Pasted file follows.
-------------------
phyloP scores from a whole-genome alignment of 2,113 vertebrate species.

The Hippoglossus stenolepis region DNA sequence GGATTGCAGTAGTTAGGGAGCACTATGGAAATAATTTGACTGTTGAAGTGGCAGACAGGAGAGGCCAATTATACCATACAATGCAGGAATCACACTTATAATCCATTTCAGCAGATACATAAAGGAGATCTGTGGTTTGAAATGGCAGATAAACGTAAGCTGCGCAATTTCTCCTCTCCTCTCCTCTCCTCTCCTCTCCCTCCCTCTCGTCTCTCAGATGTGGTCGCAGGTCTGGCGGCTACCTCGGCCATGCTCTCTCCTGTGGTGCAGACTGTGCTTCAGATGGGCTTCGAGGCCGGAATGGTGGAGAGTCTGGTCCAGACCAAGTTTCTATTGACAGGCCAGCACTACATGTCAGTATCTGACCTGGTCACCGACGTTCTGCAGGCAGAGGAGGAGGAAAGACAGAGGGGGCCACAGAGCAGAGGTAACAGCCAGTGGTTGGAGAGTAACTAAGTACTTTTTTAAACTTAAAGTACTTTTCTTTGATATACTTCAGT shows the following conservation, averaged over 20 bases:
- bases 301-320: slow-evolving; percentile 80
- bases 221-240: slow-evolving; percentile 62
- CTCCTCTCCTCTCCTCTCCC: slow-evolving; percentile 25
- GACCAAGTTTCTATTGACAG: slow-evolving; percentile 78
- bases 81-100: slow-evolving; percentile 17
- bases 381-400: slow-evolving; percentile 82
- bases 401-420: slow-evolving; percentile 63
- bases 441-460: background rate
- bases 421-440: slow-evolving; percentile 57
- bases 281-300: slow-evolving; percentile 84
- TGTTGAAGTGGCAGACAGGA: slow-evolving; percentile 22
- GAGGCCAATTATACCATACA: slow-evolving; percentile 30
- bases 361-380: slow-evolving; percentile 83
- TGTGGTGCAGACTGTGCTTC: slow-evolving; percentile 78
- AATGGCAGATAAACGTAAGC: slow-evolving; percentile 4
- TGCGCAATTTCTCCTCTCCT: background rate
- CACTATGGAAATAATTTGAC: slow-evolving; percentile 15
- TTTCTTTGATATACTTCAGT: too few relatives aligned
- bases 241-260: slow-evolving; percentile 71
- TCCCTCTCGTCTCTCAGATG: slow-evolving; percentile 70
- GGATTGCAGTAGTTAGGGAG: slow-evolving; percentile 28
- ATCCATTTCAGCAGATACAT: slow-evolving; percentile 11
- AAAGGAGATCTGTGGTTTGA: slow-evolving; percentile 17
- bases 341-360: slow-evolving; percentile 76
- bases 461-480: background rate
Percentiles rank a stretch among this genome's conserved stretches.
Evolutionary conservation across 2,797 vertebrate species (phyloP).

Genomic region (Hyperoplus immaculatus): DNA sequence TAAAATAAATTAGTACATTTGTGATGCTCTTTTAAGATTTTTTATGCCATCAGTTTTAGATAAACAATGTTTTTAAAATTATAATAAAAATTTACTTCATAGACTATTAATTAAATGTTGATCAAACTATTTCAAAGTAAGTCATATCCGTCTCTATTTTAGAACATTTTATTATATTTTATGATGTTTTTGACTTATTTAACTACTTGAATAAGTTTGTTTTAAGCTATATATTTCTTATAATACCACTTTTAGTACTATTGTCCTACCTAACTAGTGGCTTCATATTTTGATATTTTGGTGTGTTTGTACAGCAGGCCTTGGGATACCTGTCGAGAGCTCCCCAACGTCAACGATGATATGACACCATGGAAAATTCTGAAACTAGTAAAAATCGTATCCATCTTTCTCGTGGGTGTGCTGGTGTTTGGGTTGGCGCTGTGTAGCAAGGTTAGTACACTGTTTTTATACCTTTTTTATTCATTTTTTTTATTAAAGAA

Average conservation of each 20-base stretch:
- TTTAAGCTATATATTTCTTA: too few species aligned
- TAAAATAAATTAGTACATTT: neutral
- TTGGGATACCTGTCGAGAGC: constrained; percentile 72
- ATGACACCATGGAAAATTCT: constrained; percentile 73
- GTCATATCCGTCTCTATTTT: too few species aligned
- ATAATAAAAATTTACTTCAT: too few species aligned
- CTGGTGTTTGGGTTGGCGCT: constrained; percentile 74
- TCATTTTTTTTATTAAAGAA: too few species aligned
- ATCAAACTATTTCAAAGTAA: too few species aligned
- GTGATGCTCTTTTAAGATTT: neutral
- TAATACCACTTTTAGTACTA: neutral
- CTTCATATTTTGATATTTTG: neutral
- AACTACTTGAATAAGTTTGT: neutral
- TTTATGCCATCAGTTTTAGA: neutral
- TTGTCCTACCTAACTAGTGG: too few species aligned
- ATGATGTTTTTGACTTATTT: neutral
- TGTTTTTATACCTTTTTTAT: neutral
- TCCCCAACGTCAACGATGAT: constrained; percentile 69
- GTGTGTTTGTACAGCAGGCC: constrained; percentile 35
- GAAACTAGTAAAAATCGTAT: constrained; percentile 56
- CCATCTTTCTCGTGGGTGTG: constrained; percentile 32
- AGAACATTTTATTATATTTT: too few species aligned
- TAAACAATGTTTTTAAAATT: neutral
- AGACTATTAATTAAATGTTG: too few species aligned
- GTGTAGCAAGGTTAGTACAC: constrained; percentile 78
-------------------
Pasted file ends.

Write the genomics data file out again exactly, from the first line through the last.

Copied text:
phyloP scores from a whole-genome alignment of 2,113 vertebrate species.

The Hippoglossus stenolepis region DNA sequence GGATTGCAGTAGTTAGGGAGCACTATGGAAATAATTTGACTGTTGAAGTGGCAGACAGGAGAGGCCAATTATACCATACAATGCAGGAATCACACTTATAATCCATTTCAGCAGATACATAAAGGAGATCTGTGGTTTGAAATGGCAGATAAACGTAAGCTGCGCAATTTCTCCTCTCCTCTCCTCTCCTCTCCTCTCCCTCCCTCTCGTCTCTCAGATGTGGTCGCAGGTCTGGCGGCTACCTCGGCCATGCTCTCTCCTGTGGTGCAGACTGTGCTTCAGATGGGCTTCGAGGCCGGAATGGTGGAGAGTCTGGTCCAGACCAAGTTTCTATTGACAGGCCAGCACTACATGTCAGTATCTGACCTGGTCACCGACGTTCTGCAGGCAGAGGAGGAGGAAAGACAGAGGGGGCCACAGAGCAGAGGTAACAGCCAGTGGTTGGAGAGTAACTAAGTACTTTTTTAAACTTAAAGTACTTTTCTTTGATATACTTCAGT shows the following conservation, averaged over 20 bases:
- bases 301-320: slow-evolving; percentile 80
- bases 221-240: slow-evolving; percentile 62
- CTCCTCTCCTCTCCTCTCCC: slow-evolving; percentile 25
- GACCAAGTTTCTATTGACAG: slow-evolving; percentile 78
- bases 81-100: slow-evolving; percentile 17
- bases 381-400: slow-evolving; percentile 82
- bases 401-420: slow-evolving; percentile 63
- bases 441-460: background rate
- bases 421-440: slow-evolving; percentile 57
- bases 281-300: slow-evolving; percentile 84
- TGTTGAAGTGGCAGACAGGA: slow-evolving; percentile 22
- GAGGCCAATTATACCATACA: slow-evolving; percentile 30
- bases 361-380: slow-evolving; percentile 83
- TGTGGTGCAGACTGTGCTTC: slow-evolving; percentile 78
- AATGGCAGATAAACGTAAGC: slow-evolving; percentile 4
- TGCGCAATTTCTCCTCTCCT: background rate
- CACTATGGAAATAATTTGAC: slow-evolving; percentile 15
- TTTCTTTGATATACTTCAGT: too few relatives aligned
- bases 241-260: slow-evolving; percentile 71
- TCCCTCTCGTCTCTCAGATG: slow-evolving; percentile 70
- GGATTGCAGTAGTTAGGGAG: slow-evolving; percentile 28
- ATCCATTTCAGCAGATACAT: slow-evolving; percentile 11
- AAAGGAGATCTGTGGTTTGA: slow-evolving; percentile 17
- bases 341-360: slow-evolving; percentile 76
- bases 461-480: background rate
Percentiles rank a stretch among this genome's conserved stretches.
Evolutionary conservation across 2,797 vertebrate species (phyloP).

Genomic region (Hyperoplus immaculatus): DNA sequence TAAAATAAATTAGTACATTTGTGATGCTCTTTTAAGATTTTTTATGCCATCAGTTTTAGATAAACAATGTTTTTAAAATTATAATAAAAATTTACTTCATAGACTATTAATTAAATGTTGATCAAACTATTTCAAAGTAAGTCATATCCGTCTCTATTTTAGAACATTTTATTATATTTTATGATGTTTTTGACTTATTTAACTACTTGAATAAGTTTGTTTTAAGCTATATATTTCTTATAATACCACTTTTAGTACTATTGTCCTACCTAACTAGTGGCTTCATATTTTGATATTTTGGTGTGTTTGTACAGCAGGCCTTGGGATACCTGTCGAGAGCTCCCCAACGTCAACGATGATATGACACCATGGAAAATTCTGAAACTAGTAAAAATCGTATCCATCTTTCTCGTGGGTGTGCTGGTGTTTGGGTTGGCGCTGTGTAGCAAGGTTAGTACACTGTTTTTATACCTTTTTTATTCATTTTTTTTATTAAAGAA

Average conservation of each 20-base stretch:
- TTTAAGCTATATATTTCTTA: too few species aligned
- TAAAATAAATTAGTACATTT: neutral
- TTGGGATACCTGTCGAGAGC: constrained; percentile 72
- ATGACACCATGGAAAATTCT: constrained; percentile 73
- GTCATATCCGTCTCTATTTT: too few species aligned
- ATAATAAAAATTTACTTCAT: too few species aligned
- CTGGTGTTTGGGTTGGCGCT: constrained; percentile 74
- TCATTTTTTTTATTAAAGAA: too few species aligned
- ATCAAACTATTTCAAAGTAA: too few species aligned
- GTGATGCTCTTTTAAGATTT: neutral
- TAATACCACTTTTAGTACTA: neutral
- CTTCATATTTTGATATTTTG: neutral
- AACTACTTGAATAAGTTTGT: neutral
- TTTATGCCATCAGTTTTAGA: neutral
- TTGTCCTACCTAACTAGTGG: too few species aligned
- ATGATGTTTTTGACTTATTT: neutral
- TGTTTTTATACCTTTTTTAT: neutral
- TCCCCAACGTCAACGATGAT: constrained; percentile 69
- GTGTGTTTGTACAGCAGGCC: constrained; percentile 35
- GAAACTAGTAAAAATCGTAT: constrained; percentile 56
- CCATCTTTCTCGTGGGTGTG: constrained; percentile 32
- AGAACATTTTATTATATTTT: too few species aligned
- TAAACAATGTTTTTAAAATT: neutral
- AGACTATTAATTAAATGTTG: too few species aligned
- GTGTAGCAAGGTTAGTACAC: constrained; percentile 78